With actors Julia Stemberger; Karl Markovics, Meltem Cumbul, Ahmet Ugurlu, Josef Hader; available on DVD
Summary: In the hospital the new-born babies of an Austrian couple and a Turkish family of immigrant workers are mixed up and go home with the wrong parents. By the time the mistake comes to light, the Turkish family has been deported so the Austrian couple begins a confusing odyssey through Turkey to track down the family to their native village in order to exchange their children.
Review by UC Berkeley undergraduate Tanja Mehlo:
Geboren in Absurdistan, a 1999 Austrian drama film directed by Houchang and Tom-Dariusch Allahyari and set in modern times for a native German-speaking audience, features two couples, one Turkish (Emre and Emine Dönmez) and one Austrian (Stefan and Marion Strohmayer), who give birth on the same day at an Austrian hospital. The Turkish couple were Gastarbeiter (foreign laborers) in Austria, as were many Turkish people living in Austria due to the labor shortage at the time. After the Turkish couple is deported to Turkey, the couples find out that their babies have been switched at birth, and the Austrian couple begins an odyssey to Turkey to correct the mix-up. Meanwhile, they evolve in their views of the other culture.
The first few minutes of the film foreshadow the themes that will be significant. While the rest of the film depicts events in chronological order and does not switch between scenes, the first scene does just that: The camera flashes between images of white Austrian children playing and traditional Austrian violin music, and images of border patrols and arrests of dark-skinned migrants – the contrast is stark. Then we see Austrian politicians give a speech about securing the border. This relates to an actual historical event, as Austria took steps to control its borders in the 1990s in reaction to the influx of Eastern immigrants, especially due to the recent Yugoslav wars. From the beginning scenes, the viewer knows that this film will delve into the legal and social issues related to migration and cross-cultural relationships. Mostly, the film follows Stefan’s development from racist to a tolerant and understanding person, thereby engaging in one of the film’s central issues: Xenophobia and the importance of overcoming it, both at a personal as well as societal level.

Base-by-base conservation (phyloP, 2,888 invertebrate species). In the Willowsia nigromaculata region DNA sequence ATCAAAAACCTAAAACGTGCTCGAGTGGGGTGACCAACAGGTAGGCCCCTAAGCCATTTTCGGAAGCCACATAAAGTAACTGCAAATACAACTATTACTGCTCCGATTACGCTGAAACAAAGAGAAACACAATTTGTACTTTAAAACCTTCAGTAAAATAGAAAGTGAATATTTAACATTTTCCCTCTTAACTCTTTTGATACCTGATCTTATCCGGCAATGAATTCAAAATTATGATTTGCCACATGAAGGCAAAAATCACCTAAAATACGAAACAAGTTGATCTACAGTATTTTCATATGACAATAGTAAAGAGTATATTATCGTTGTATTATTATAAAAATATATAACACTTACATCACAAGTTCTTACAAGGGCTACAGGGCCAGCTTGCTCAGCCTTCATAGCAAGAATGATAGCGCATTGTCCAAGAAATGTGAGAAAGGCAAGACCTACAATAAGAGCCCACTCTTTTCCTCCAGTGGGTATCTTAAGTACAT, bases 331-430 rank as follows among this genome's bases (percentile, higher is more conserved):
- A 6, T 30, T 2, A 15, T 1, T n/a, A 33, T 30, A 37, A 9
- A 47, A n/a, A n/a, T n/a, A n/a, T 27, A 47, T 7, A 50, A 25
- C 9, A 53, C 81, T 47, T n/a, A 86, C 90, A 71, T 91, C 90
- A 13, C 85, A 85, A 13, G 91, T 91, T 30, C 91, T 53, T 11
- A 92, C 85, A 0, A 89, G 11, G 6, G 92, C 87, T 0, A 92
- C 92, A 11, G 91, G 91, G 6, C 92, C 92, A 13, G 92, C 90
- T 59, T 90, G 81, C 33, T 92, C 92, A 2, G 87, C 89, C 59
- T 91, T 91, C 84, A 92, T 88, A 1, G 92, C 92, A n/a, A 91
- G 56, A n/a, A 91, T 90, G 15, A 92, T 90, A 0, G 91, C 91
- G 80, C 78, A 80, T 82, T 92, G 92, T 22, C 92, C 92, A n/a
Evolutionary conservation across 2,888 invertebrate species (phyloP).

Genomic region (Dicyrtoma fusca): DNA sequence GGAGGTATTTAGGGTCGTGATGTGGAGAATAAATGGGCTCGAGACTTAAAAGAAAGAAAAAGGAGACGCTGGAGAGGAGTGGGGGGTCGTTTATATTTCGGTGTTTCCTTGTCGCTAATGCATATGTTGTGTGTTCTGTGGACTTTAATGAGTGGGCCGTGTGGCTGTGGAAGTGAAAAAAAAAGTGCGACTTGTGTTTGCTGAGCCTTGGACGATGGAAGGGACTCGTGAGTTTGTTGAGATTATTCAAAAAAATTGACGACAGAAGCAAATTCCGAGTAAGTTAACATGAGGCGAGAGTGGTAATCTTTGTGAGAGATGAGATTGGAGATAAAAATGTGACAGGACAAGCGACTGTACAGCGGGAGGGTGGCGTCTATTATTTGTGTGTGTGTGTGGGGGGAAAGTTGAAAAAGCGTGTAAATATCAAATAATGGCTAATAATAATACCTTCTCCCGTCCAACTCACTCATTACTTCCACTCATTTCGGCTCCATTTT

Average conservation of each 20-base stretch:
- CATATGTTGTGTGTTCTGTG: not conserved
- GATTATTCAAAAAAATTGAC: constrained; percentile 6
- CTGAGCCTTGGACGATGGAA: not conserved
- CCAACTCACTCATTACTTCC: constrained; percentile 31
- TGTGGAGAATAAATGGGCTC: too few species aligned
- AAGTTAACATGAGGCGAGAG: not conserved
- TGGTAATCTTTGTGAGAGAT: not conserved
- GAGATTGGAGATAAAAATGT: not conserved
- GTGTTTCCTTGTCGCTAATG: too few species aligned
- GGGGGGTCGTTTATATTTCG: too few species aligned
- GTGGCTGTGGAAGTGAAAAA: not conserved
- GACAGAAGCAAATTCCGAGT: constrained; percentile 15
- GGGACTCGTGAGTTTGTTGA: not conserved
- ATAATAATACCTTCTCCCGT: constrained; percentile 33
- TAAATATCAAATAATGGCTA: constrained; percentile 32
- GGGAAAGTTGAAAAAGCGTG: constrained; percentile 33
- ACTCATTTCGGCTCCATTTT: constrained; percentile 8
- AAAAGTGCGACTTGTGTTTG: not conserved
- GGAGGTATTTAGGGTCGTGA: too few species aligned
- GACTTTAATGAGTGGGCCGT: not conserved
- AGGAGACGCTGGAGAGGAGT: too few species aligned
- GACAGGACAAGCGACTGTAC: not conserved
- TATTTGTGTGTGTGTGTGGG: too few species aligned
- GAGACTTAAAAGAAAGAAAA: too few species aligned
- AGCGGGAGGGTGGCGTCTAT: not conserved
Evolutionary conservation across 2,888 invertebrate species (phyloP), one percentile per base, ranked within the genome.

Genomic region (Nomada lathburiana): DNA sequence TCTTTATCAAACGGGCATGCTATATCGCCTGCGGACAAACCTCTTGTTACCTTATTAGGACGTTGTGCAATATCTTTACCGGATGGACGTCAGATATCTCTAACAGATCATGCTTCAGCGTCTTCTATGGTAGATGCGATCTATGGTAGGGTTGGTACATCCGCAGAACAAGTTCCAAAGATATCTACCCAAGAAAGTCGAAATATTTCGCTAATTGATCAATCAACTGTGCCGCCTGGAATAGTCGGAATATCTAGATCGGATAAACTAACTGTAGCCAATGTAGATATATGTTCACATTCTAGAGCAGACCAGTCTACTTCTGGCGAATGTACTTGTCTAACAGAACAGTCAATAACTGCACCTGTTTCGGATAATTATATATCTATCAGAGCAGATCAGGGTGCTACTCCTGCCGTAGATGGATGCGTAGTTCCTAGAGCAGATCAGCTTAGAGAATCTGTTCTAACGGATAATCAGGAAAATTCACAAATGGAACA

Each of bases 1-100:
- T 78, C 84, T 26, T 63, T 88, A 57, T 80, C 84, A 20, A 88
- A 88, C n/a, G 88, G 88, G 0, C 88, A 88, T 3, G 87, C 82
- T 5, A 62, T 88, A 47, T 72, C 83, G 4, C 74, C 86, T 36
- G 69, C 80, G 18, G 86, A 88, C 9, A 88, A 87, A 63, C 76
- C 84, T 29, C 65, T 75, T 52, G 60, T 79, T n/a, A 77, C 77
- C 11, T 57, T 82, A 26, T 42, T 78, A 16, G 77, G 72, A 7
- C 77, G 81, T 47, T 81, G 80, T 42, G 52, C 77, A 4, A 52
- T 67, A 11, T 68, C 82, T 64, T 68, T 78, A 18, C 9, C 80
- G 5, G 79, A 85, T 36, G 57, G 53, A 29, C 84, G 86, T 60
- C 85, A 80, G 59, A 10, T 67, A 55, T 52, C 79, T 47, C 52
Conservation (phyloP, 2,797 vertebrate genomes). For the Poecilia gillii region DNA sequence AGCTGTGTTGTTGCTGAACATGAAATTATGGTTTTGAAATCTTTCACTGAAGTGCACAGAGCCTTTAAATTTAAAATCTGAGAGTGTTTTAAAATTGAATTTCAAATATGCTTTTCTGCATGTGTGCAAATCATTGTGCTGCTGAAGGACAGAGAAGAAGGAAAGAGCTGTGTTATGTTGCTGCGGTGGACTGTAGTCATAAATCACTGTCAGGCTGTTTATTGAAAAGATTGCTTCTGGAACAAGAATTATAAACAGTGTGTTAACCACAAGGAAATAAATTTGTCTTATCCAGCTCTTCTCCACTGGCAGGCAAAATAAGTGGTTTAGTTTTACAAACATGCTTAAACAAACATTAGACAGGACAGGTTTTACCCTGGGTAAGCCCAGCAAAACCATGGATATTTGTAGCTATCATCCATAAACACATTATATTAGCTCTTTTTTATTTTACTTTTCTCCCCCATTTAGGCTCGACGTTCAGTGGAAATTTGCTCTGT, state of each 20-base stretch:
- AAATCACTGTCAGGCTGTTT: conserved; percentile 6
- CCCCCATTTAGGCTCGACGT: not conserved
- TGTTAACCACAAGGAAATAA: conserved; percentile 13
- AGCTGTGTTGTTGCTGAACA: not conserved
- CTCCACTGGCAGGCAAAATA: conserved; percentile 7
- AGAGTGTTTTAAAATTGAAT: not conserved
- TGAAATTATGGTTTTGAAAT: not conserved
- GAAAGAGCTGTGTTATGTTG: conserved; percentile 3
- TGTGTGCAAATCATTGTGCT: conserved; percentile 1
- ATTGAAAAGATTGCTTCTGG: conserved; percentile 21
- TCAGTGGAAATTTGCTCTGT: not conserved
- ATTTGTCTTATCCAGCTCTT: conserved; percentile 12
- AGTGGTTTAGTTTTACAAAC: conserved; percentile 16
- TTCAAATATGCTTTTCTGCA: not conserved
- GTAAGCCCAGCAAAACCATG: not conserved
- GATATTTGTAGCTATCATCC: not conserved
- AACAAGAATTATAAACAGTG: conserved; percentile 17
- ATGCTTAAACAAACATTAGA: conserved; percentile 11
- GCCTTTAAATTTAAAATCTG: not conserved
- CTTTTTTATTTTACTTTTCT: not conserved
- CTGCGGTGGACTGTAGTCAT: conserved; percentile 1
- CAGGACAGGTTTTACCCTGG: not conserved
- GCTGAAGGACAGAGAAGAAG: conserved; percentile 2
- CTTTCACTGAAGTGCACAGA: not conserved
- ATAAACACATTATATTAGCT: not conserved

Both couples’ babies are born in Austria. The title, translated into English as “Born in Absurdistan”, suggests that Austria is a country that is somehow absurd. This is verified in the difficulties the Dönmezs have in registering their child, and later in the ridiculous reason for their deportation: They forgot to officially register their new address. After the couples are reunited in Turkey, Stefan realizes the absurdity of Austria’s immigration laws and helps sneak the Dönmezs into Austria, doing just the thing he had proclaimed as evil in his speech at the beginning of the movie. Other absurdities of Austrian society are also presented: Stefan’s in-laws are strict and their relationship not close, forcing Stefan and Marion to lie about being in Turkey, saying they are on vacation in Kärnten instead. While the downsides of life in Turkey are shown, such as poverty and an all-controlling nosy mayor, the film makes sure to emphasize that life in Austria is not ideal either. Thus, the viewer must appreciate the cultural differences for what they are, without leaning toward either Turkey or Austria as preferable. The differences between the Dönmez’s and the Strohmayers’ treatment from Austrian society are huge. When registering their children, Stefan is able to use his connections to bypass the red tape, but Emre and Emine are sent from office to office and clearly treated as a bother. Already, we see how different the Strohmayers and the Dönmez lives in Austria are, due to their different origins. When the two couples first meet, they fight over a hospital room, and Stefan wins the fight with the support of hospital authorities. Despite the Emre and Emine being well assimilated in Vienna, the Strohmayers’ definitely have the upper hand in their home country.
This changes as the Strohmayers travel to Turkey to retrieve their baby. They are thrown into the experience of being foreign and out-of-place, just as the Dönmezs are in Austria, and, slowly, develop a friendship with the Dönmezs, who have the upper hand in their Turkish hometown. As they find more and more similarities, Stefan learns to overcome his racial prejudices and develops sympathy for foreigners. This development is central to the film, since Stefan, as a born-and-raised ruling-class white Austrian government employee, represents Austria as a whole. In doing so, the film makes strong statement about the importance of Western European society overcoming racism and xenophobia.
Much later, we find out that the babies were never switched after all, and that all this was made up by a nurse who wanted Stefan Strohmayer to learn tolerance. Clearly, her plan worked: Stefan realizes the absurdity of his country’s migration laws and the importance of tolerance and cultural understanding.